Every one of us has come across this person who always carries a sketchbook. Although they don’t necessarily draw or write anything, they find it easier to talk & discuss their ideas with a sheet of paper in front of them. Using scribbling as a means to empty their minds of old ideas and facilitate the new, they at times struggle deciphering their scribbles and sketches. You can identify them by their vivid conceptual ideas and the declining quality of their forthcoming submissions. It is important to keep in mind that sketching is to articulate thoughts, and needs to be further developed before presenting.

6. The Humble Maker

Have you found this one person working, every time you visit the model making studio? That must be the Maker. To these kinds of students, making models are the best way to study, visualize, and present their designs. They usually make multiple models for their concepts, sections, material palettes, details, and anything that needs to be highlighted. They believe in kinaesthetic learning and hence can be found participating in most workshops. Their ideas are innovative and practical, as a result of their learning approach and extensive skillset.

7. The Competition Team

You can recognize this student by their habits – regular meetings, all-nighters, and frequent invisibility. These guys are passionate about designing and sharing the limelight. Their competitive spirit and teamwork are visible while taking part in studio projects. These students frequently meet fellow competitors from other universities and are a part of a dense network of highly passionate architecture students. Watch out for these students, as their exposure and time management skills usually bring about radical design ideas.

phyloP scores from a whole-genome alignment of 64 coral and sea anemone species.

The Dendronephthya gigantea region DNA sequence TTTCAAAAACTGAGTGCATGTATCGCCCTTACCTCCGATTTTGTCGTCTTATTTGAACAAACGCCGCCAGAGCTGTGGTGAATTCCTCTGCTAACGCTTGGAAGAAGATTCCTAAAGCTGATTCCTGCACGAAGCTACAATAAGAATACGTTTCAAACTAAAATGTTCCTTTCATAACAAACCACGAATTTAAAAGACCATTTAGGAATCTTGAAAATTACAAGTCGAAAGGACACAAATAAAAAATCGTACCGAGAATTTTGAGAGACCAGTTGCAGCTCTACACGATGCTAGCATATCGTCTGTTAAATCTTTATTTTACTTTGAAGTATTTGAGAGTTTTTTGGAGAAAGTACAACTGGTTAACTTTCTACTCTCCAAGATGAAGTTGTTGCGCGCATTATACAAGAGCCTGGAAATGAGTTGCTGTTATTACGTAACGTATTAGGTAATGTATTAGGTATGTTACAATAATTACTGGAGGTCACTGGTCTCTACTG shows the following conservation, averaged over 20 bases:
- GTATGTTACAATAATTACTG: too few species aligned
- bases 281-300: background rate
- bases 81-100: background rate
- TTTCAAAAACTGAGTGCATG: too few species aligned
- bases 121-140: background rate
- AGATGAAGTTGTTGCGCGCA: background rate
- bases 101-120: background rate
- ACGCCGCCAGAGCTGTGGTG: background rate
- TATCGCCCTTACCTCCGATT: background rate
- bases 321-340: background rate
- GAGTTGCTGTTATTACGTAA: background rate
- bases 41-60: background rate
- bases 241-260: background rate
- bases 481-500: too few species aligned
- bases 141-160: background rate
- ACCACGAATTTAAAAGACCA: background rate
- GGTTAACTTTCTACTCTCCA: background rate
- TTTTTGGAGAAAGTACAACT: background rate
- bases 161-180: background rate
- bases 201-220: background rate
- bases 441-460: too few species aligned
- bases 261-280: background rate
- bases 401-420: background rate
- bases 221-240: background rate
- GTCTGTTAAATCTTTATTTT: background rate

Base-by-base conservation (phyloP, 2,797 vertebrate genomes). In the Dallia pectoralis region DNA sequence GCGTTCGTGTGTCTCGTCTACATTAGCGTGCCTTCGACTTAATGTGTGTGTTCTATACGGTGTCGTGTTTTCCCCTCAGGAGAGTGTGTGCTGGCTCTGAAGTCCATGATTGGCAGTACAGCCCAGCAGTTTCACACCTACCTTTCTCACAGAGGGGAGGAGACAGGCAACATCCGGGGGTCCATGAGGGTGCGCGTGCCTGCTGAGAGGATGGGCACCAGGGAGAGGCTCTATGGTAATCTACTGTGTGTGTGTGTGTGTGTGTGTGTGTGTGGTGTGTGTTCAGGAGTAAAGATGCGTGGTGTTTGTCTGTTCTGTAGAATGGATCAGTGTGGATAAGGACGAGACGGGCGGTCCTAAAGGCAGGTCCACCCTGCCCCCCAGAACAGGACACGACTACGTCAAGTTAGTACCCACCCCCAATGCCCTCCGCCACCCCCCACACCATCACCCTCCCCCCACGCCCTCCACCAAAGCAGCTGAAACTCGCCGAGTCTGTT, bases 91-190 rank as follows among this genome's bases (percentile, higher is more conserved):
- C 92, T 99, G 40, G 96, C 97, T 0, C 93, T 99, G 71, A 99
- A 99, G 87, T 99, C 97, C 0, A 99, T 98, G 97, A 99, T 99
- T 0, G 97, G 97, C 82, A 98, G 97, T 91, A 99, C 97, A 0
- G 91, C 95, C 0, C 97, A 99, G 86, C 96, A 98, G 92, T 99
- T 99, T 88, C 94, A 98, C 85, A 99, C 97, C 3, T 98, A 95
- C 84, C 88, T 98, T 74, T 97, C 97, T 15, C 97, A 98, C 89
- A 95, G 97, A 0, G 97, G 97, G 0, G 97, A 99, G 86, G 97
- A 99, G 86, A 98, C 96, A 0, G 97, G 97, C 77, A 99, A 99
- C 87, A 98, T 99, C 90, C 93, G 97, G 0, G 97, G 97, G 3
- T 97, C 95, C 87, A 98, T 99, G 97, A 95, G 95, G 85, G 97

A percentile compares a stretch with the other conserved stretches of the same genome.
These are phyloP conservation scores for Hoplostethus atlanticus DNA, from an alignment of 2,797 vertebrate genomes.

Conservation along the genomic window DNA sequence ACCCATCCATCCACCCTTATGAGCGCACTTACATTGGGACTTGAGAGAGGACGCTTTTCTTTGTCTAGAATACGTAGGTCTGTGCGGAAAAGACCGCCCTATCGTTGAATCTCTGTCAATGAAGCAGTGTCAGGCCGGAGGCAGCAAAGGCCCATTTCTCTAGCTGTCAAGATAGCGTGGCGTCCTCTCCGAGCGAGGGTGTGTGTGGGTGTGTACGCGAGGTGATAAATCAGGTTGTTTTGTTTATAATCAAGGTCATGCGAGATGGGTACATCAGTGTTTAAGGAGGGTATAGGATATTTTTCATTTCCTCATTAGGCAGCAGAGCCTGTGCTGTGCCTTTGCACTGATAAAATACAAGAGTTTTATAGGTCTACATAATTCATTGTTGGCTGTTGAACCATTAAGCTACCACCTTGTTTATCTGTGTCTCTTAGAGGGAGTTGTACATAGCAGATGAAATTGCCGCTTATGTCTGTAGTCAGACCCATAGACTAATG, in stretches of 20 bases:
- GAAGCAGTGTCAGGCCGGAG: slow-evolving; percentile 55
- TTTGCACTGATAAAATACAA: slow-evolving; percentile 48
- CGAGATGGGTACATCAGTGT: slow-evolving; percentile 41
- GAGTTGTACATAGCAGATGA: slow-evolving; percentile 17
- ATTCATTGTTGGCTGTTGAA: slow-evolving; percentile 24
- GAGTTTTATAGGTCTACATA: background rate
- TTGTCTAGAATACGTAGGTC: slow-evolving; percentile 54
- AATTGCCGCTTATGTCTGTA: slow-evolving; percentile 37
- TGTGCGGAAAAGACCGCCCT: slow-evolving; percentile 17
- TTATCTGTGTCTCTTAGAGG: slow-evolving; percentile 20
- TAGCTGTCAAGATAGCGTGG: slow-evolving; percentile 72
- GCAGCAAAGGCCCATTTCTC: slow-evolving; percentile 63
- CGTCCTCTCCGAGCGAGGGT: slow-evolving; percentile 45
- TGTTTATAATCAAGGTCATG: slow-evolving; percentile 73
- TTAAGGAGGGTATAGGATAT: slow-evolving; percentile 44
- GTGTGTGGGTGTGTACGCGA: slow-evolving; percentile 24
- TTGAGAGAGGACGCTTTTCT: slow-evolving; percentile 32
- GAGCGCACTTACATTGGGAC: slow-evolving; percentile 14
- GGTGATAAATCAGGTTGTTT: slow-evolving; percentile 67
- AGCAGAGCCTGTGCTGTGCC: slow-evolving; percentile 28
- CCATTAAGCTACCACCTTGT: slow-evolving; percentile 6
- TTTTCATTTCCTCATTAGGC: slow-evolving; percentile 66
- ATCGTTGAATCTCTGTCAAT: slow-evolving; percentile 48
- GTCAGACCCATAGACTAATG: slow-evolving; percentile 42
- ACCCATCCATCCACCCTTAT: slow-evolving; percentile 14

8. The Paid Artists

We all know being able to draw is an essential skill we require. But, you find this one student who creates gets paid for it. They designing posters for events and even gets to feature their works. These students know that sometimes, quantity beats quality. They are the ones with hand-drawn submission sheets in the digital era. It demands one to have levels of planning and patience to pursue manual works, but having a balance of both is beneficial.

9. The Lone Wolf

Some people prefer to work alone, probably because they believe it takes time to discuss, coordinate, and get things moving, or because it is just easier to do things on your own. Either way, the lone wolf student types are highly driven and skillful compete with grouped teams. In group situations, they end up taking lead. While it a great gift to be an all-rounder, one must remember that doing things by themselves lets down the rest of the group. 

10. The Spy Kid

Whether it is the latest news about the university policies, the external juror, or gossip about your classmate, this person knows it all. They have deep connections within the system to give insider info regarding the happenings in the department. Their friendliness with all people enables them to further understand the user persona and hence design better buildings.

Further Reading & Useful Resources:

Back to Top